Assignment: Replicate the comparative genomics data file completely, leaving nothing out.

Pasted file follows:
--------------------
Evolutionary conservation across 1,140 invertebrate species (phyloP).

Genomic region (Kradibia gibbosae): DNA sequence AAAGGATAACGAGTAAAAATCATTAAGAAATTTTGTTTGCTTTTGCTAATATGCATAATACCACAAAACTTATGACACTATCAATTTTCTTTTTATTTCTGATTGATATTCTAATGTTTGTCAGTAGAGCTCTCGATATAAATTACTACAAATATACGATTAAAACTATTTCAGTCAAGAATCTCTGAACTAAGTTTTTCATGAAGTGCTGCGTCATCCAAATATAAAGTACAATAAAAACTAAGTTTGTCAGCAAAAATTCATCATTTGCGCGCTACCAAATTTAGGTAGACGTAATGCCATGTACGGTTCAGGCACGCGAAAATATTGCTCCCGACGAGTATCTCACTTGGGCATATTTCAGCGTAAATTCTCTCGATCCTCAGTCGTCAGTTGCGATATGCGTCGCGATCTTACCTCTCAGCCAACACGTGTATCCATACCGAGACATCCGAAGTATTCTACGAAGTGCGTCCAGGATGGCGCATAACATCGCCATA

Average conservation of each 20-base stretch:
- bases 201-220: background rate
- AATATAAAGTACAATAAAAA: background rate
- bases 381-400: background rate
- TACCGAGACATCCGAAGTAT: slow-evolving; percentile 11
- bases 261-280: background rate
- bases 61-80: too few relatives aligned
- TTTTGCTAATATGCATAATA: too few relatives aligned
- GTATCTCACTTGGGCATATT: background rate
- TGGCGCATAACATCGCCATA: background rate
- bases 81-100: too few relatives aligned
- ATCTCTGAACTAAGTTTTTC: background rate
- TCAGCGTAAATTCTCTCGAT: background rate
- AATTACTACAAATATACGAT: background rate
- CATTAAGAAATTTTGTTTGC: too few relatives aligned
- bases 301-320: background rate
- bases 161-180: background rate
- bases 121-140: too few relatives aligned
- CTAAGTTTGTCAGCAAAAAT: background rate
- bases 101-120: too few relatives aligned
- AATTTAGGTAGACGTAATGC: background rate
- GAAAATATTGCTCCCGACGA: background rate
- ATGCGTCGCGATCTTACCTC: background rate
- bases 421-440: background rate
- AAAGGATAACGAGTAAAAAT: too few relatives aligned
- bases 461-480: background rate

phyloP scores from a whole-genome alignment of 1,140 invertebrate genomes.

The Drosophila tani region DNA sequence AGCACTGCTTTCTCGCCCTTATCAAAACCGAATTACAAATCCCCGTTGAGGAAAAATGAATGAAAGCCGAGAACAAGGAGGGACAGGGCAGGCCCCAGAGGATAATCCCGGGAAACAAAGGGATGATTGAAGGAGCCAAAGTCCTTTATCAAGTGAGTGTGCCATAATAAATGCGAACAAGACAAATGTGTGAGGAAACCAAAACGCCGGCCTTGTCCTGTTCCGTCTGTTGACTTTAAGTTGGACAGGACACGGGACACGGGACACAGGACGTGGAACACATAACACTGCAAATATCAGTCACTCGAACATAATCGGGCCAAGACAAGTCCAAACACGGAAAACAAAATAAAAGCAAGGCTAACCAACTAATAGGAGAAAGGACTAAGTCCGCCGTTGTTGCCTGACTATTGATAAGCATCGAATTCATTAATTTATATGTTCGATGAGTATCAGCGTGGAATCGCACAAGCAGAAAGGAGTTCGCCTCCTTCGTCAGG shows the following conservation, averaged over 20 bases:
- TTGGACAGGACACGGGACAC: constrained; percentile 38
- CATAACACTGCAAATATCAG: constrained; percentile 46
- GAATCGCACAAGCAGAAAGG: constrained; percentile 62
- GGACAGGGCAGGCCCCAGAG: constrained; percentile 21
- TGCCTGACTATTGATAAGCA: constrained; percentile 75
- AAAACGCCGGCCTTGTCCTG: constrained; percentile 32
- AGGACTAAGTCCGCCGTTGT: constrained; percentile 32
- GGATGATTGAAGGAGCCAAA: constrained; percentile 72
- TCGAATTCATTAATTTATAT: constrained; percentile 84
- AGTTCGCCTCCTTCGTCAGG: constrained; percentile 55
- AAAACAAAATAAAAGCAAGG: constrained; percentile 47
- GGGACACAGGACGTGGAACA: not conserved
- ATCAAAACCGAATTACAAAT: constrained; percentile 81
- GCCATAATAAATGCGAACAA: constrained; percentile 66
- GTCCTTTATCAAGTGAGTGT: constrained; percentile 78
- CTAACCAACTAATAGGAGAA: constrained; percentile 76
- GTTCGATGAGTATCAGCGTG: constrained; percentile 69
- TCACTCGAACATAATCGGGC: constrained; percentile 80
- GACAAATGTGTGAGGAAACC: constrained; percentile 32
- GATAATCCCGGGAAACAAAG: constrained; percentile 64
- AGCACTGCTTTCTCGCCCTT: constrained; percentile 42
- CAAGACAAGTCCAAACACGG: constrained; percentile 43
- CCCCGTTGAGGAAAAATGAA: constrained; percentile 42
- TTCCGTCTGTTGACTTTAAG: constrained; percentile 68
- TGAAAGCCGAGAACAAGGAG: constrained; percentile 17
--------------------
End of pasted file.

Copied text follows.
Evolutionary conservation across 1,140 invertebrate species (phyloP).

Genomic region (Kradibia gibbosae): DNA sequence AAAGGATAACGAGTAAAAATCATTAAGAAATTTTGTTTGCTTTTGCTAATATGCATAATACCACAAAACTTATGACACTATCAATTTTCTTTTTATTTCTGATTGATATTCTAATGTTTGTCAGTAGAGCTCTCGATATAAATTACTACAAATATACGATTAAAACTATTTCAGTCAAGAATCTCTGAACTAAGTTTTTCATGAAGTGCTGCGTCATCCAAATATAAAGTACAATAAAAACTAAGTTTGTCAGCAAAAATTCATCATTTGCGCGCTACCAAATTTAGGTAGACGTAATGCCATGTACGGTTCAGGCACGCGAAAATATTGCTCCCGACGAGTATCTCACTTGGGCATATTTCAGCGTAAATTCTCTCGATCCTCAGTCGTCAGTTGCGATATGCGTCGCGATCTTACCTCTCAGCCAACACGTGTATCCATACCGAGACATCCGAAGTATTCTACGAAGTGCGTCCAGGATGGCGCATAACATCGCCATA

Average conservation of each 20-base stretch:
- bases 201-220: background rate
- AATATAAAGTACAATAAAAA: background rate
- bases 381-400: background rate
- TACCGAGACATCCGAAGTAT: slow-evolving; percentile 11
- bases 261-280: background rate
- bases 61-80: too few relatives aligned
- TTTTGCTAATATGCATAATA: too few relatives aligned
- GTATCTCACTTGGGCATATT: background rate
- TGGCGCATAACATCGCCATA: background rate
- bases 81-100: too few relatives aligned
- ATCTCTGAACTAAGTTTTTC: background rate
- TCAGCGTAAATTCTCTCGAT: background rate
- AATTACTACAAATATACGAT: background rate
- CATTAAGAAATTTTGTTTGC: too few relatives aligned
- bases 301-320: background rate
- bases 161-180: background rate
- bases 121-140: too few relatives aligned
- CTAAGTTTGTCAGCAAAAAT: background rate
- bases 101-120: too few relatives aligned
- AATTTAGGTAGACGTAATGC: background rate
- GAAAATATTGCTCCCGACGA: background rate
- ATGCGTCGCGATCTTACCTC: background rate
- bases 421-440: background rate
- AAAGGATAACGAGTAAAAAT: too few relatives aligned
- bases 461-480: background rate

phyloP scores from a whole-genome alignment of 1,140 invertebrate genomes.

The Drosophila tani region DNA sequence AGCACTGCTTTCTCGCCCTTATCAAAACCGAATTACAAATCCCCGTTGAGGAAAAATGAATGAAAGCCGAGAACAAGGAGGGACAGGGCAGGCCCCAGAGGATAATCCCGGGAAACAAAGGGATGATTGAAGGAGCCAAAGTCCTTTATCAAGTGAGTGTGCCATAATAAATGCGAACAAGACAAATGTGTGAGGAAACCAAAACGCCGGCCTTGTCCTGTTCCGTCTGTTGACTTTAAGTTGGACAGGACACGGGACACGGGACACAGGACGTGGAACACATAACACTGCAAATATCAGTCACTCGAACATAATCGGGCCAAGACAAGTCCAAACACGGAAAACAAAATAAAAGCAAGGCTAACCAACTAATAGGAGAAAGGACTAAGTCCGCCGTTGTTGCCTGACTATTGATAAGCATCGAATTCATTAATTTATATGTTCGATGAGTATCAGCGTGGAATCGCACAAGCAGAAAGGAGTTCGCCTCCTTCGTCAGG shows the following conservation, averaged over 20 bases:
- TTGGACAGGACACGGGACAC: constrained; percentile 38
- CATAACACTGCAAATATCAG: constrained; percentile 46
- GAATCGCACAAGCAGAAAGG: constrained; percentile 62
- GGACAGGGCAGGCCCCAGAG: constrained; percentile 21
- TGCCTGACTATTGATAAGCA: constrained; percentile 75
- AAAACGCCGGCCTTGTCCTG: constrained; percentile 32
- AGGACTAAGTCCGCCGTTGT: constrained; percentile 32
- GGATGATTGAAGGAGCCAAA: constrained; percentile 72
- TCGAATTCATTAATTTATAT: constrained; percentile 84
- AGTTCGCCTCCTTCGTCAGG: constrained; percentile 55
- AAAACAAAATAAAAGCAAGG: constrained; percentile 47
- GGGACACAGGACGTGGAACA: not conserved
- ATCAAAACCGAATTACAAAT: constrained; percentile 81
- GCCATAATAAATGCGAACAA: constrained; percentile 66
- GTCCTTTATCAAGTGAGTGT: constrained; percentile 78
- CTAACCAACTAATAGGAGAA: constrained; percentile 76
- GTTCGATGAGTATCAGCGTG: constrained; percentile 69
- TCACTCGAACATAATCGGGC: constrained; percentile 80
- GACAAATGTGTGAGGAAACC: constrained; percentile 32
- GATAATCCCGGGAAACAAAG: constrained; percentile 64
- AGCACTGCTTTCTCGCCCTT: constrained; percentile 42
- CAAGACAAGTCCAAACACGG: constrained; percentile 43
- CCCCGTTGAGGAAAAATGAA: constrained; percentile 42
- TTCCGTCTGTTGACTTTAAG: constrained; percentile 68
- TGAAAGCCGAGAACAAGGAG: constrained; percentile 17